The new World Trade Center complex, dominated by the soaring One World Trade Center tower and the recently opened 9/11 Memorial, will be a green beacon of hope and remembrance. The complex, which is aiming for LEED Gold certification, is a myriad of the most advanced environmental features ever used on such a large project. The net zero complex will welcome visitors and employees alike to pay remembrance to the victims of September 11th, while displaying the modern technologies of green design that helped us rebuild.
The WTC complex will be the first building of its size to be awarded LEED Gold certification. “Now, there are some other projects in New York City that have achieved a Platinum certification, which is the highest—but not on this scale,” said Eduardo Del Valle, Director of Design Management at 1 World Trade Center to Gizmodo.
Reducing energy consumption is an obvious step in gaining LEED status, so one major proponent for the WTC complex is the use of daylighting. Aside from filtering in day light through the glass clad walls, each area within 15 feet of the façade will host a sensor that will automatically dim interior lighting when flooded with sunlight. Daylight is also beneficial to employees’ health, both mentally and physically. At night and on dark days, electricity will be produced from the wasted steam from hydrogen fuel cell steam turbines.
All of the construction vehicles used while the complex is being built use only ultra-low sulfur diesel fuels which burn more cleanly than traditional diesel. Idling trucks and machinery cause a high level of nitrogen oxide and emissions, polluting the air in areas surrounding construction zones. The vehicles working on the WTC site also have additional filters to lower emissions. The air on the site will continually be monitored after completion, with CO2 monitors that will open and close to allow more fresh air into the building.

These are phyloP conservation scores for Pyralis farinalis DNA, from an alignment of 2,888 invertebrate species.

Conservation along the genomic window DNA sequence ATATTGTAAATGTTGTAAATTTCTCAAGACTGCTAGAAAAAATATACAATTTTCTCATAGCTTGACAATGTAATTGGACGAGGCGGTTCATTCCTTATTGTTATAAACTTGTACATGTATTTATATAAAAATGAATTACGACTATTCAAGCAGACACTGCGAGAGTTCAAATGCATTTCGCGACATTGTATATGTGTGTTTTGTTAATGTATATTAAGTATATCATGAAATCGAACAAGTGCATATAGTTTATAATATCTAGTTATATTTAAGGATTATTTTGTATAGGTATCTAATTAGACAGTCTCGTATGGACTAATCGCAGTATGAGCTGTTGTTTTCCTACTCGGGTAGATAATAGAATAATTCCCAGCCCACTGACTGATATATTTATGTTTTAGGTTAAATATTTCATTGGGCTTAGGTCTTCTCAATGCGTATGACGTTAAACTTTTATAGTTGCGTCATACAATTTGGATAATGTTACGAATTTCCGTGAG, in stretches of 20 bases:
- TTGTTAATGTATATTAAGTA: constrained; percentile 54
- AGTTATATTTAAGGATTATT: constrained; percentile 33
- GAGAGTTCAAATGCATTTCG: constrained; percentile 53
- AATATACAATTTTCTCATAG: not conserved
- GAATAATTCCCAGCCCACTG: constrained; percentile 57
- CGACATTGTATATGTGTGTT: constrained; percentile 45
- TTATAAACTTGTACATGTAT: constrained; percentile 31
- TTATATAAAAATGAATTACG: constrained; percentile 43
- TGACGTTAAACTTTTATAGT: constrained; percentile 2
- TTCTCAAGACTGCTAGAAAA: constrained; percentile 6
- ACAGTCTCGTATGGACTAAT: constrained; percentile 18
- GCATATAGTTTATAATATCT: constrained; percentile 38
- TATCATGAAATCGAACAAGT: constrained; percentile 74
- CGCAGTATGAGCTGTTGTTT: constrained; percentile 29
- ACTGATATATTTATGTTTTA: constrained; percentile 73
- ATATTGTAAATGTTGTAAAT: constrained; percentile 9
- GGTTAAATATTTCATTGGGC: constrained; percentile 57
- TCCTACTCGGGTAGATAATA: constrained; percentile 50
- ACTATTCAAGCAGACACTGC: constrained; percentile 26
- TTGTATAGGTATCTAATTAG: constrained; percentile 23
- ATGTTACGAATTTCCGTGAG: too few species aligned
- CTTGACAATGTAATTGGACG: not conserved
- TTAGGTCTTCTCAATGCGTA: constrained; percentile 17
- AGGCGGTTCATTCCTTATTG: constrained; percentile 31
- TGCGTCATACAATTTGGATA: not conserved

The building will also harvest rainwater. While the water will not be treated for human consumption, it will be used in the high-efficiency cooling towers and to water the extensive greenery on the site. Water will also be the key to keeping WTC employees cool. A highly efficient Central Chiller Plant will siphon water from the nearby Hudson River, converting it to cool air for the entire site, including the National September 11 Memorial Museum and WTC Transportation Hub.
These innovative features, paired with 75 percent recycled building materials and an impressive 80 percent recycling rate for construction waste, have made the monumental complex a symbol not just of tribute, but also of the importance of green living.